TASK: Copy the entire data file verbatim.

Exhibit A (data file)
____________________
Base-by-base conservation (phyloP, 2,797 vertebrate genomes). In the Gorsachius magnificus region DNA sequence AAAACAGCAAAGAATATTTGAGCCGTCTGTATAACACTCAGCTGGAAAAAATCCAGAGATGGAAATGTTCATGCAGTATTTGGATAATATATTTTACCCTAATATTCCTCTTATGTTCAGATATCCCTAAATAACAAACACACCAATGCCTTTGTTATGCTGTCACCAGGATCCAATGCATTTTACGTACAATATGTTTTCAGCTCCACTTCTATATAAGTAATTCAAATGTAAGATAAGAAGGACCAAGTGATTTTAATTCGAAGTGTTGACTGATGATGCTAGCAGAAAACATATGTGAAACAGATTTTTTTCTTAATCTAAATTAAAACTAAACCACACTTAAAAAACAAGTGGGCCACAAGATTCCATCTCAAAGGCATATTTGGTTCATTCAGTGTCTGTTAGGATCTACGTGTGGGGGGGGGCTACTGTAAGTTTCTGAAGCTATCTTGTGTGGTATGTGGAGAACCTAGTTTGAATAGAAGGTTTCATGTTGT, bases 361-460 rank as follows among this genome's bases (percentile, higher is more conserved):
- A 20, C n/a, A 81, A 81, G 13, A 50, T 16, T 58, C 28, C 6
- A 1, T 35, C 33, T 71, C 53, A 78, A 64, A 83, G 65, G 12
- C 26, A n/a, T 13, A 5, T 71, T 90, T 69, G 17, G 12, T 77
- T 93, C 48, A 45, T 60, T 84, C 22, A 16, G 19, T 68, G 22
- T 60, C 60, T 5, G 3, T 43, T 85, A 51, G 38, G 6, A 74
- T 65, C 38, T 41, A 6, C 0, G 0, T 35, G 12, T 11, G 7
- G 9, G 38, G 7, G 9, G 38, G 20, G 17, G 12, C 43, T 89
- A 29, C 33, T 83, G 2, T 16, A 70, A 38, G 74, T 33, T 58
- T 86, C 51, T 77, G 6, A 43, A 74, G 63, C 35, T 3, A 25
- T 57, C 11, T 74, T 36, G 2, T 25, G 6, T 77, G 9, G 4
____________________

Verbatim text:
Base-by-base conservation (phyloP, 2,797 vertebrate genomes). In the Gorsachius magnificus region DNA sequence AAAACAGCAAAGAATATTTGAGCCGTCTGTATAACACTCAGCTGGAAAAAATCCAGAGATGGAAATGTTCATGCAGTATTTGGATAATATATTTTACCCTAATATTCCTCTTATGTTCAGATATCCCTAAATAACAAACACACCAATGCCTTTGTTATGCTGTCACCAGGATCCAATGCATTTTACGTACAATATGTTTTCAGCTCCACTTCTATATAAGTAATTCAAATGTAAGATAAGAAGGACCAAGTGATTTTAATTCGAAGTGTTGACTGATGATGCTAGCAGAAAACATATGTGAAACAGATTTTTTTCTTAATCTAAATTAAAACTAAACCACACTTAAAAAACAAGTGGGCCACAAGATTCCATCTCAAAGGCATATTTGGTTCATTCAGTGTCTGTTAGGATCTACGTGTGGGGGGGGGCTACTGTAAGTTTCTGAAGCTATCTTGTGTGGTATGTGGAGAACCTAGTTTGAATAGAAGGTTTCATGTTGT, bases 361-460 rank as follows among this genome's bases (percentile, higher is more conserved):
- A 20, C n/a, A 81, A 81, G 13, A 50, T 16, T 58, C 28, C 6
- A 1, T 35, C 33, T 71, C 53, A 78, A 64, A 83, G 65, G 12
- C 26, A n/a, T 13, A 5, T 71, T 90, T 69, G 17, G 12, T 77
- T 93, C 48, A 45, T 60, T 84, C 22, A 16, G 19, T 68, G 22
- T 60, C 60, T 5, G 3, T 43, T 85, A 51, G 38, G 6, A 74
- T 65, C 38, T 41, A 6, C 0, G 0, T 35, G 12, T 11, G 7
- G 9, G 38, G 7, G 9, G 38, G 20, G 17, G 12, C 43, T 89
- A 29, C 33, T 83, G 2, T 16, A 70, A 38, G 74, T 33, T 58
- T 86, C 51, T 77, G 6, A 43, A 74, G 63, C 35, T 3, A 25
- T 57, C 11, T 74, T 36, G 2, T 25, G 6, T 77, G 9, G 4